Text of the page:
CupTrain

Tuesday, June 29, 2004

Appomattox Court House

In the American Civil War, site in Virginia of the surrender of the Confederate forces to those of the North on April 9, 1865. After an engagement with Federal cavalry, the Confederate Army of Northern Virginia was surrounded at Appomattox, seat of Appomattox county, Virginia, 25 miles east of Lynchburg. Three miles to the northeast, at the former county seat, known as Appomattox

Friday, June 25, 2004

Amici, Giovanni Battista

Amici served as professor of mathematics at the University of Modena from 1815 to 1825 and

Wednesday, June 23, 2004

Ear Disease

Ear diseases and hearing disorders are discussed in Michael E. Glasscock III, George E. Shambaugh, Jr., and Glenn D. Johnson (eds.), Surgery of the Ear, 4th ed. (1990), a well-illustrated text on diseases of the ear and their surgical correction; James Jerger (ed.), Hearing Disorders in Adults (1984); John Ballantyne, M.C. Martin, and Antony Martin (eds.), Deafness, 5th ed. (1993); Robert Thayer Sataloff and Joseph Sataloff, Hearing Loss, 3rd ed., rev. and expanded (1993); and David M. Vernick et al., The Hearing Loss Handbook (1993). George E. Shambaugh, “A Restudy of the Minute Anatomy of Structures in the Cochlea with Conclusions Bearing on the Solution of the Problem of Tone Perception,” The American Journal of Anatomy, 7(2):245–257 (Aug. 1, 1907), was the first detailed description of the hearing-nerve end organ in the cochlea, where sound waves are converted into nerve impulses depending upon the pitch of the tone. George E. Shambaugh, Jr., and Alexandre Petrovic, “Effects of Sodium Fluoride on Bone: Application to Otosclerosis and Other Decalcifying Bone Diseases,” JAMA, 204(11):969–973 (June 10, 1968), summarizes research on the arrest, by means of sodium fluoride, of progressive deafness caused by otosclerosis. Philip H. Beales, Noise, Hearing, and Deafness (1965), is a useful review in lay language of the problem of deafness and the adverse influence on hearing of excess noise exposure; a more recent text is Karl D. Kryter, The Handbook of Hearing and the Effects of Noise: Physiology, Psychology, and Public Health (1994). Brief reports by panels of experts assembled by the National Institutes of Health are issued as NIH Consensus Statements; several statements are of clinical concern in the field of hearing and deafness: “Noise and Hearing Loss,” 8(1):1–24 (Jan. 22–24, 1990), also available with the same title in JAMA, 263(23):3185–3190 (June 20, 1990), “Early Identification of Hearing Impairment in Infants and Young Children,” 11(1):1–24 (Mar. 1–3, 1993), and “Cochlear Implants in Adults and Children,” 13(2):1–30 (May 15–17, 1995), also available with the same title in JAMA, 274(24):1955–1961 (Dec. 27, 1995). More information on the success of cochlear implants is available in Jeffrey P. Harris, John P. Anderson, and Robert Novak, “An Outcomes Study of Cochlear Implants in Deaf Patients,” Archives of Otolaryngology—Head and Neck Surgery, 121(4):398–404 (April 1995).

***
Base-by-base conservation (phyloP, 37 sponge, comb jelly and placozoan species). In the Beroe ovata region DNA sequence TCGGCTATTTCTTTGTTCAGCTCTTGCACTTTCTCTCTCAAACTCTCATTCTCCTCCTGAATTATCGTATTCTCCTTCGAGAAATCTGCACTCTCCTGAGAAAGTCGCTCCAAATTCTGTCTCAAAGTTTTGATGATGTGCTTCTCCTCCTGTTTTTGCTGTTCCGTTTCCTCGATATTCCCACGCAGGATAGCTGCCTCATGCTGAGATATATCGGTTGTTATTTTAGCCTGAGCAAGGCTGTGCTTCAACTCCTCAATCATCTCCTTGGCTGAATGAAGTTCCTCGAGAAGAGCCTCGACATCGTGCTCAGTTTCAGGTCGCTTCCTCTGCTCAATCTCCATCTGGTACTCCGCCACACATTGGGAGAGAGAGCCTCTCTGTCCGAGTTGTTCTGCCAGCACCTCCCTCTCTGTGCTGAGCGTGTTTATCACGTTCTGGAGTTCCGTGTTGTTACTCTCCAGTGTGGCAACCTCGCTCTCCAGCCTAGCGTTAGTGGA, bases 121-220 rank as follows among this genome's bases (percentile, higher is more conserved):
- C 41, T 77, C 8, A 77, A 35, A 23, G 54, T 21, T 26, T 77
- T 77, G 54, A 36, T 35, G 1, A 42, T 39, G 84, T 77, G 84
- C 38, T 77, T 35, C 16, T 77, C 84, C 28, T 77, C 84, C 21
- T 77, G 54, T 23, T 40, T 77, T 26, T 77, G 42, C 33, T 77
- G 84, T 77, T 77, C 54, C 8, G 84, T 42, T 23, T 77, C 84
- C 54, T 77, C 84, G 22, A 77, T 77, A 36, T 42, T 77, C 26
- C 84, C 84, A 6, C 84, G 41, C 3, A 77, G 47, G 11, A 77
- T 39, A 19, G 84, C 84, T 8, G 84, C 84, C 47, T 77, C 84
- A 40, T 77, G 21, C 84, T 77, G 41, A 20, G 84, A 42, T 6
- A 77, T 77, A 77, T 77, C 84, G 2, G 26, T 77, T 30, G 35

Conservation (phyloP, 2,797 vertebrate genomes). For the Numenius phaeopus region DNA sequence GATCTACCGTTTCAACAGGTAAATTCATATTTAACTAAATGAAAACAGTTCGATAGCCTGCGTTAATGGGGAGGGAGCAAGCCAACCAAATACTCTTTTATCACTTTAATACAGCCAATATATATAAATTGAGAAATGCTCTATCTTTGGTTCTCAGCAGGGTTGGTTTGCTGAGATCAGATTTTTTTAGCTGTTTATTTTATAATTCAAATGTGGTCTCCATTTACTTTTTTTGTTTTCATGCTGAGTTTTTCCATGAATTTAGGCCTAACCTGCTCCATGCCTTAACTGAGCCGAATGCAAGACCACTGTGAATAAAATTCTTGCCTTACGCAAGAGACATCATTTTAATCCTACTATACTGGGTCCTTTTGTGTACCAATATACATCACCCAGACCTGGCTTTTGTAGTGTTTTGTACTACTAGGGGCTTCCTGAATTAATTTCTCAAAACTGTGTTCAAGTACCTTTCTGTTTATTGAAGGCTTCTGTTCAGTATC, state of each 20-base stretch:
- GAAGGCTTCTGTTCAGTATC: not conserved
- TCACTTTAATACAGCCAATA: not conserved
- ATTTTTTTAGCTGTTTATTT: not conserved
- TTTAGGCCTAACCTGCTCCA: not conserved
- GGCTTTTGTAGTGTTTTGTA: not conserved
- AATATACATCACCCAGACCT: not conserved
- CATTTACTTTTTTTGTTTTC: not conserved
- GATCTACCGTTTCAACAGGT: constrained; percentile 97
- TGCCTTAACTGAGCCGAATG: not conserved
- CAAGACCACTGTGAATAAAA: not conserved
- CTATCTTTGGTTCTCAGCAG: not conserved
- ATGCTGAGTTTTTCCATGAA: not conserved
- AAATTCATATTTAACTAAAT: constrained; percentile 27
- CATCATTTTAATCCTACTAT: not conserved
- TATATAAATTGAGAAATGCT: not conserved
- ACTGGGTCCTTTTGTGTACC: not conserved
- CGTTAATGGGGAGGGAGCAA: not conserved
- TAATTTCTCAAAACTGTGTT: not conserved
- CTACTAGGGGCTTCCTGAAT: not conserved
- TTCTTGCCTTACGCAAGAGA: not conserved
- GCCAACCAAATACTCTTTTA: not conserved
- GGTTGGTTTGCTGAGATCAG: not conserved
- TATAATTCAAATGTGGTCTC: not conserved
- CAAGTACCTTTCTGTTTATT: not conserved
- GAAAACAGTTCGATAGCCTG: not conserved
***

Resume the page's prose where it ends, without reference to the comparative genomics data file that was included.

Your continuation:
Monday, June 21, 2004

Alcorn State University

Public, coeducational institution of higher learning near Lorman, Mississippi, U.S. It is a land-grant university consisting of schools of Arts and Sciences, Business, Education and Psychology, Nursing, and Agriculture and Applied Sciences. The university's School of Nursing is located in Natchez. In addition to undergraduate studies, Alcorn State offers several